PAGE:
Historic Moment for MLB: Brewers’ 1B Prospect David Denson Comes Out as Gay
Folks, this year has been a historic year for organized baseball.
Earlier this year, Sean Conroy, a pitcher for the Sonoma Stompers of the independent Pacific Association, came out as gay.
And now, Milwaukee Brewers’ prospect David Denson, a first baseman currently playing for Helena in the Rookie League, has also come out as gay. Denson is the first person in organized baseball — major or minor leagues — to ever come out while still an active player.
Here’s a link to the story. Denson, quoted by Milwaukee Journal-Sentinel baseball beat writer Tom Haudricourt, said this:
Before he knew it, Denson was making the emotional announcement he yearned to share, and the group around him expanded to the point that he soon was speaking to most of the team. Much to Denson’s relief, when the conversation ended he was greeted with outward support and understanding instead of condemnation.
“Talking with my teammates, they gave me the confidence I needed, coming out to them,” recalled Denson. “They said, ‘You’re still our teammate. You’re still our brother. We kind of had an idea, but your sexuality has nothing to do with your ability. You’re still a ballplayer at the end of the day. We don’t treat you any different. We’ve got your back.’
“That was a giant relief for me,” Denson said. “I never wanted to feel like I was forcing it on them. It just happened. The outcome was amazing. It was nice to know my teammates see me for who I am, not my sexuality.”
The more Denson thought about it, though, the more he came to realize that a clubhouse confession wasn’t going to be enough. Until he came out publicly as gay and released that burden, Denson didn’t think he could truly blossom and realize his potential on the field.
The Milwaukee Brewers have had a disappointing season in many respects. But they made up for it, at least in my eyes, when two players were quoted (again by Tom Haudricourt of the Milwaukee Journal-Sentinel) as saying that Denson would be welcome in their clubhouse any time.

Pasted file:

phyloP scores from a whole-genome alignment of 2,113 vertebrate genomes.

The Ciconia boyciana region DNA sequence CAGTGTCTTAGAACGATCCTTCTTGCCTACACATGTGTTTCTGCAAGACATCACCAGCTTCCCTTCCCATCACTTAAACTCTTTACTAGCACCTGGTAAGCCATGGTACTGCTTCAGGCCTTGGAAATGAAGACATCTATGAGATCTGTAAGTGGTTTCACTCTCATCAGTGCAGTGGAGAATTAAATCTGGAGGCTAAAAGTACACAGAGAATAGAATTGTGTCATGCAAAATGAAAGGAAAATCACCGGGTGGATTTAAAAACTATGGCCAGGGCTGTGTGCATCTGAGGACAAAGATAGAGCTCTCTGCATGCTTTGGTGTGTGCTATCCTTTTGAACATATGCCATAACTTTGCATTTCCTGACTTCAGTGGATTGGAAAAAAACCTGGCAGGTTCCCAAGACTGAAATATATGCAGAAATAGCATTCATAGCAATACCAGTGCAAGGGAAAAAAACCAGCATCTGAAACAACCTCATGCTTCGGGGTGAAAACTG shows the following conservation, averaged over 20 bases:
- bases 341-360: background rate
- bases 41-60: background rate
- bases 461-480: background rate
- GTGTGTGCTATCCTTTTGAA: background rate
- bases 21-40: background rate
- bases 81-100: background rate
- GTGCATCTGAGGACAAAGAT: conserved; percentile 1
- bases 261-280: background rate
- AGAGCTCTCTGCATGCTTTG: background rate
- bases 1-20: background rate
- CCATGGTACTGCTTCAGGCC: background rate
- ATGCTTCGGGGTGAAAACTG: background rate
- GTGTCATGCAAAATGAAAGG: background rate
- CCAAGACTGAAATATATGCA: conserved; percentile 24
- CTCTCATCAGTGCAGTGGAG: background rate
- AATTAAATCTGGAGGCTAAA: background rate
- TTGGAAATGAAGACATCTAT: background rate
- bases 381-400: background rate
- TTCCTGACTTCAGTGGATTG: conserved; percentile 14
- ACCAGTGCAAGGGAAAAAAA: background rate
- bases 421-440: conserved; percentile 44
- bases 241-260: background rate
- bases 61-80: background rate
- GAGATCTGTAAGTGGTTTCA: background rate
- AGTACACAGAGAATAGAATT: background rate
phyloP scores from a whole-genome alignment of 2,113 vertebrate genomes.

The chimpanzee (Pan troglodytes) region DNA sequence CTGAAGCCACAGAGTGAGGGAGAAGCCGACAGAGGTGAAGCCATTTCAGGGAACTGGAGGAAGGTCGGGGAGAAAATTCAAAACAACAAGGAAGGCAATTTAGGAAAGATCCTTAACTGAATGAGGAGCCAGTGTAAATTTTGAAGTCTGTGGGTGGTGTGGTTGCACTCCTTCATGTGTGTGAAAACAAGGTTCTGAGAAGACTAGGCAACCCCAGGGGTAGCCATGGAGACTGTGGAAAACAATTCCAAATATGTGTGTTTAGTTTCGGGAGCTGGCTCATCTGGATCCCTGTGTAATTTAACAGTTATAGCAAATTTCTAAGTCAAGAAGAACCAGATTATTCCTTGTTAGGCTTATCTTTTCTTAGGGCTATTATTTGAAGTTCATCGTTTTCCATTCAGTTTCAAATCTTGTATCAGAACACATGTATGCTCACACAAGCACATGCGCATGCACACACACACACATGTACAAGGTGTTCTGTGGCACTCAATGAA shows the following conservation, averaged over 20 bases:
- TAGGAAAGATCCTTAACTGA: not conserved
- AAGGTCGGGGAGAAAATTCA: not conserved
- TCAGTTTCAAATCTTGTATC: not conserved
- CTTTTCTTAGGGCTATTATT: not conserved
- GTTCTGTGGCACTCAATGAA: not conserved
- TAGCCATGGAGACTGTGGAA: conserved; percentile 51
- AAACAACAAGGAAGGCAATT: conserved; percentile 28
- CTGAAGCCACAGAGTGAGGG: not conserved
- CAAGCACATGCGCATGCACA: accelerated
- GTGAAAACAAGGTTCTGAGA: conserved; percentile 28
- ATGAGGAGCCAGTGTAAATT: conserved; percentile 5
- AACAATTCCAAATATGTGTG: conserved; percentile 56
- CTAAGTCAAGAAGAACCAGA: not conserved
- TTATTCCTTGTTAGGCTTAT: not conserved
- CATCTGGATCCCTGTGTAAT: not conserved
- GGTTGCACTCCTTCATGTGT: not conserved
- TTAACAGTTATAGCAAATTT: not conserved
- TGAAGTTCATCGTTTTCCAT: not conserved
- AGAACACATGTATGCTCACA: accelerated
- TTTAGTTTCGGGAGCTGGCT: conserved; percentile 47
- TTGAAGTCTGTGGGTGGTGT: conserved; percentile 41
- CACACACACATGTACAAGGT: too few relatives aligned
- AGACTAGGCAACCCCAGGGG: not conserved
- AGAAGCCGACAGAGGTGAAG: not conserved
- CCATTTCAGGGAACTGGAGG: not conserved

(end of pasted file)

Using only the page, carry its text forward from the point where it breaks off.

Both Ryan Braun and Scooter Gennett have publicly gone on the record as saying they would warmly welcome Denson. Here’s a few quotes for you from Haudricourt’s additional article:
“I think everybody is supportive,” said rightfielder Ryan Braun. “Overall, we realize it’s a courageous decision by him, to come out and embrace his true self.
“I’ve never met him but I hope baseball as a whole is at a point where we judge people by their ability and not their race, religion, ethnicity or sexuality. I can’t speak for everybody on our team but he would be accepted and supported by me. And I would hope all of my teammates feel the same way.”
Brewers second baseman Scooter Gennett does know Denson and spent time in a team clubhouse with him. When Gennett was sent to Class A Wisconsin on minor-league rehab earlier this season while recovering from a hand injury, Denson was playing for the Timber Rattlers.
Denson, 20, a power-hitting first baseman, later was sent to the Brewers’ rookie club in Helena, Mont., and came out as gay to teammates there a month or so ago.
“He’s a great guy, an awesome guy,” said Gennett. “He has great tools. Now, he’ll be able to focus on playing and not focus on all the other stuff. This will be less clutter for him.
“I think it’s a great thing when people can clear their mind and just be honest with people around them. It’s an awesome thing. I think that will allow him to focus more on baseball and go out and have fun now.
“Would he be accepted here? Absolutely. Why wouldn’t he be? He’s a baseball player and a great guy. Anybody that goes out and plays hard every day is going to be accepted. Everybody has something to deal with. Baseball is such a mental sport. When you can just focus on the game, it’s amazing how much more fun it is.”
The Brewers as an organization are supportive of Denson, from GM Doug Melvin to manager Craig Counsell to the major league players on down. And that’s wonderful to see.
That said, I hope someday that it will not matter whatsoever what a person’s sexuality is — gay, lesbian, transgender, Martian, whatever.
Because a baseball player is simply that: a baseball player. Regardless of sexuality.
I’m glad the Milwaukee Brewers as an organization have figured this out.